If you do not have a policy and procedure in place for compliant post-operative coding, now is the time to create one. Be sure to train (and document the training) affected staff including clinical, coding, and billing.


CMS plans to use audit results as one component of their reconsideration of the dollar value reimbursed for the global period. It’s essential for all surgical providers — even those who do not meet the practice size or who are not in the target states — to accurately report all follow-up surgical services using 99024.
There is clinical concern that termination of the global reimbursement package may result in patients skipping visits to their providers for important post-operative follow up. Unfortunately, this decision could result in poor clinical outcomes, especially for those with multiple medical co-morbidities. If the global surgical bundle is revised, surgeons stand to lose global reimbursement and risk having to report non-compliant poor patient outcomes (a double whammy, especially if the group is participating in an accountable care organization, the Merit-Based Incentive Payment System, or an Advanced Alternate Payment Model).
Educating surgeons, and other providers who perform post-operative follow-up services (nurse practitioners, physician assistants, hospitalists, etc.), as well as coders, is essential. If the practice outsources coding and billing, perform an immediate audit to determine if the vendor is compliant with global surgery requirements, National Correct Coding Initiative edits, and CPT® guidelines. Practices that have coders on staff should also perform an audit of 10 dates of service for surgeons (this is especially important for those in the target states). In addition to coding and billing compliance, auditors are looking for adequate clinical documentation to support provision of the service.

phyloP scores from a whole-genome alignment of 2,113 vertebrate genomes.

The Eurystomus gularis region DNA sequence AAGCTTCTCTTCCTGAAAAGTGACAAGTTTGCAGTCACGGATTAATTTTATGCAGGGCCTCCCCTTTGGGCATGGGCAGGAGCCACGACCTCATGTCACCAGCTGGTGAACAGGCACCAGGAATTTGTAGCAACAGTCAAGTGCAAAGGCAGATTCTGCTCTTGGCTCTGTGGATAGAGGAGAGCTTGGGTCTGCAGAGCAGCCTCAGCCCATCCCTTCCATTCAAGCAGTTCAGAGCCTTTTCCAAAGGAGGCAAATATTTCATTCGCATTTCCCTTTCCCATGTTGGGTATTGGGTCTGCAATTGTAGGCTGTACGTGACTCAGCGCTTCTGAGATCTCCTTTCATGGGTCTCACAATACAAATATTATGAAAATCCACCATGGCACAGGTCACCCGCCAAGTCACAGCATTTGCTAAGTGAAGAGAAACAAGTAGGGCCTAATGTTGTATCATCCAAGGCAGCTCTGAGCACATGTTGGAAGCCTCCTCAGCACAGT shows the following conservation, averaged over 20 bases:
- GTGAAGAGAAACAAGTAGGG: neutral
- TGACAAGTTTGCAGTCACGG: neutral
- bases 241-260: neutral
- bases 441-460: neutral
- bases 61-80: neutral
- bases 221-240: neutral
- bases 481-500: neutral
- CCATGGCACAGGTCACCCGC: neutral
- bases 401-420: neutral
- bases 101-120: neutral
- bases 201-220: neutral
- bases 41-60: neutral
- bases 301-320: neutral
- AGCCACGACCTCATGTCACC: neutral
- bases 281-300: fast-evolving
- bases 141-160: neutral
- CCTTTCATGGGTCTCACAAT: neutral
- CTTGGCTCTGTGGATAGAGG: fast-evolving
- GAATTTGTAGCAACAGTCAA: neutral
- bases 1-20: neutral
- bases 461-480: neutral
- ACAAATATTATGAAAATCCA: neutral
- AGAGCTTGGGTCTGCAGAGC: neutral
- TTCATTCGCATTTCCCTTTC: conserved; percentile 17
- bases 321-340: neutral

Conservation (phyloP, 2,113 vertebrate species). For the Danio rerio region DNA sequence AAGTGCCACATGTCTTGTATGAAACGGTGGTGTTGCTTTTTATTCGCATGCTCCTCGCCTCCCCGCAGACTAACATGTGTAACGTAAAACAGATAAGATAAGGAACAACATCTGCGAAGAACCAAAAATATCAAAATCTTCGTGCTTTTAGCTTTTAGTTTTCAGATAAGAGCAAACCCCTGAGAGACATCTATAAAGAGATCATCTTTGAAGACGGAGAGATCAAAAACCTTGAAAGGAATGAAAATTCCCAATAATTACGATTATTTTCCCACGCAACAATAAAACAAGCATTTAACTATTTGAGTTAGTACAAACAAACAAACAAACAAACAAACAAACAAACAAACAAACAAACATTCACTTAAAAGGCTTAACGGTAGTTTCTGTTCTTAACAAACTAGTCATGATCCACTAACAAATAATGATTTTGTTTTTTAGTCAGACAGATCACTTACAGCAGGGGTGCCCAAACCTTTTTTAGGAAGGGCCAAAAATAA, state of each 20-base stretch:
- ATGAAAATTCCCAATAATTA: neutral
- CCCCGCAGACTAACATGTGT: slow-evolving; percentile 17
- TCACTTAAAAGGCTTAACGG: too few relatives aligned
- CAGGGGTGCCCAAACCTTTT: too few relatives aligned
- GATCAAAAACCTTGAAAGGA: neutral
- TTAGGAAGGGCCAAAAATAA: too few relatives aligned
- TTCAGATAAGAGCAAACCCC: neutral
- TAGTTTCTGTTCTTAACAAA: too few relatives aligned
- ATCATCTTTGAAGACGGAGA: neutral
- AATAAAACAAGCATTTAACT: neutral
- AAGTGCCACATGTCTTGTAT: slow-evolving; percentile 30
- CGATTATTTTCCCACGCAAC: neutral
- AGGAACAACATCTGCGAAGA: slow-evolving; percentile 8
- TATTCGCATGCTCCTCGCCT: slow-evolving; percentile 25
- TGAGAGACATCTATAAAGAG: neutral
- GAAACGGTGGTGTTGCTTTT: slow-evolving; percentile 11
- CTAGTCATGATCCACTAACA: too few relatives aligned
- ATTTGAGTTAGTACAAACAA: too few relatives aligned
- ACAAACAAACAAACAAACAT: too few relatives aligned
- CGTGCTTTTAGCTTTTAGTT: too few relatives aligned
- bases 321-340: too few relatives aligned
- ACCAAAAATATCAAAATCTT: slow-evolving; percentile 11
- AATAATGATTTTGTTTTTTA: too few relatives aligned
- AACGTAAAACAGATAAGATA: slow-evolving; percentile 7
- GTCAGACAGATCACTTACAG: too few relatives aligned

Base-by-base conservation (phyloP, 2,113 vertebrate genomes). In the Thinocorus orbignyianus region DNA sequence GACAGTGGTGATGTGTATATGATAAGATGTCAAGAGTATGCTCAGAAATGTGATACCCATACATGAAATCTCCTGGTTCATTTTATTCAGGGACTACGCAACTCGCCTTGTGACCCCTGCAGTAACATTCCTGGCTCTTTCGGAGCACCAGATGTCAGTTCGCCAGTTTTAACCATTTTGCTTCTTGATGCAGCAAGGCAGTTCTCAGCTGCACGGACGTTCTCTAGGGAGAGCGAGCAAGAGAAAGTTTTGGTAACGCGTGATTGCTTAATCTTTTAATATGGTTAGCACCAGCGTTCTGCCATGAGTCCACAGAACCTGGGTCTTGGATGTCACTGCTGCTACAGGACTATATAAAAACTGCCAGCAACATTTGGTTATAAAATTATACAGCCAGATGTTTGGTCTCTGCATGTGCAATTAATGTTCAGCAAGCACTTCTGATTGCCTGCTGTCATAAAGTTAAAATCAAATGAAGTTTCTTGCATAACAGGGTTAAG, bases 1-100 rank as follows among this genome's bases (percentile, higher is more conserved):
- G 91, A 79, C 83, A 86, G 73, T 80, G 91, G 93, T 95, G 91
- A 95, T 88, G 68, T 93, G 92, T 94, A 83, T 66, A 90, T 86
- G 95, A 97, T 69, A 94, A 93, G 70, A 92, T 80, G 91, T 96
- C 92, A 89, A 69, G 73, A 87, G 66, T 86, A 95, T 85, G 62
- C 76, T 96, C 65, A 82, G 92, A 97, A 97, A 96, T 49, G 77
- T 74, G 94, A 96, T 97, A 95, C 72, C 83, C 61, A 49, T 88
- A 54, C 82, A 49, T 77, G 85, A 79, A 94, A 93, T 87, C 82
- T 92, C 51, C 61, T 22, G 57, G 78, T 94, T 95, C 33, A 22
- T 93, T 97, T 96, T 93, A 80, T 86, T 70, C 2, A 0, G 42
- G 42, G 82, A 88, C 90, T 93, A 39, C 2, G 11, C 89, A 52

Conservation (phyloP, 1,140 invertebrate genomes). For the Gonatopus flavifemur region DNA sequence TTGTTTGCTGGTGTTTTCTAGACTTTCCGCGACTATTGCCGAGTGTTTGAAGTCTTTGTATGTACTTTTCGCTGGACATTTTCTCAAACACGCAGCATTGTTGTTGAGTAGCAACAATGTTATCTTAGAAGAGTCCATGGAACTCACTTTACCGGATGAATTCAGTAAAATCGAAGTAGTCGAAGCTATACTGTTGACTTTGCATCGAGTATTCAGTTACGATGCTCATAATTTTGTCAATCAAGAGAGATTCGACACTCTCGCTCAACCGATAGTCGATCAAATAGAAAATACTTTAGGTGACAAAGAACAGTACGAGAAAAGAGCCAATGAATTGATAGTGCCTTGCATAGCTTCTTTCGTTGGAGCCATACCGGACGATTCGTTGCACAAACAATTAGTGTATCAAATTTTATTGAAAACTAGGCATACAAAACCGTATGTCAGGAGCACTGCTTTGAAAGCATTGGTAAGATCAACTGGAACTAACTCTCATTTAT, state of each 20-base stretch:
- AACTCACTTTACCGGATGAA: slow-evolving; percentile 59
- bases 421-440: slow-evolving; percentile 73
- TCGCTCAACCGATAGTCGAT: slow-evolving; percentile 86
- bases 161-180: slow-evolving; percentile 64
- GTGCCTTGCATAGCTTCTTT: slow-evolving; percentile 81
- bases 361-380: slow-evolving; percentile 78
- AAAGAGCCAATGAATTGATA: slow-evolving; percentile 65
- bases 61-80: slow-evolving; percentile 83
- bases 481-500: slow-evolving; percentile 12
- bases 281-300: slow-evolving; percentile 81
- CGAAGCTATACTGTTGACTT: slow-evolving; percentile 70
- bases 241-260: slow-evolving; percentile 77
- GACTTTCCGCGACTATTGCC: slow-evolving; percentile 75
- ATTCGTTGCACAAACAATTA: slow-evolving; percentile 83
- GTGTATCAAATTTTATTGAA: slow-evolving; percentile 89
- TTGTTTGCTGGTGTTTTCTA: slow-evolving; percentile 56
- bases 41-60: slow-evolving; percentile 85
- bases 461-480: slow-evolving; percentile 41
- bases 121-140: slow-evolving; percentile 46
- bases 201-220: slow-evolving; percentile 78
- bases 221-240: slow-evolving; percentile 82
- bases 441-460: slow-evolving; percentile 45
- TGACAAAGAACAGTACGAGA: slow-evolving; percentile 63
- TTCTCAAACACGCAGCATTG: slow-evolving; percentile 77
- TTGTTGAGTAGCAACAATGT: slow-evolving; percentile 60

The following are important links to CMS and OIG reports:
OIG, “Musculoskeletal Global Surgery Fees Often Did Not Reflect the Number of Evaluation
and Management Services Provided,” May 1, 2012:
CMS, “Global Surgery: Required Data Reporting for Post-Operative Care Call,” April 25, 2017:
2017 Physician Fee Schedule Final Rule:
Current list of procedure codes that require post-operative visit reporting:
Global Surgery Fact Sheet:
Global Surgery Data Collection:
Questions? CMS suggests emailing:

Barbara Aubry, RN, CPC, CPMA, CHCQM, FABQAURP, is a senior regulatory analyst for 3M Health Information Systems (HIS). As a member of the 3M HIS team that creates and manages medical necessity and other coding data, she works directly with CMS on ICD-10 code assignment for their National Coverage Determinations. Aubry has experience in hospital case management and utilization review. She has managed a utilization management department for an HMO, a team of registered nurse auditors, and was the clinical editor of an e-health patient portal. Aubry’s core focus is regulatory compliance. She is member of the Upper Saddle River, N.J., local chapter.

Evaluation and Management – CEMC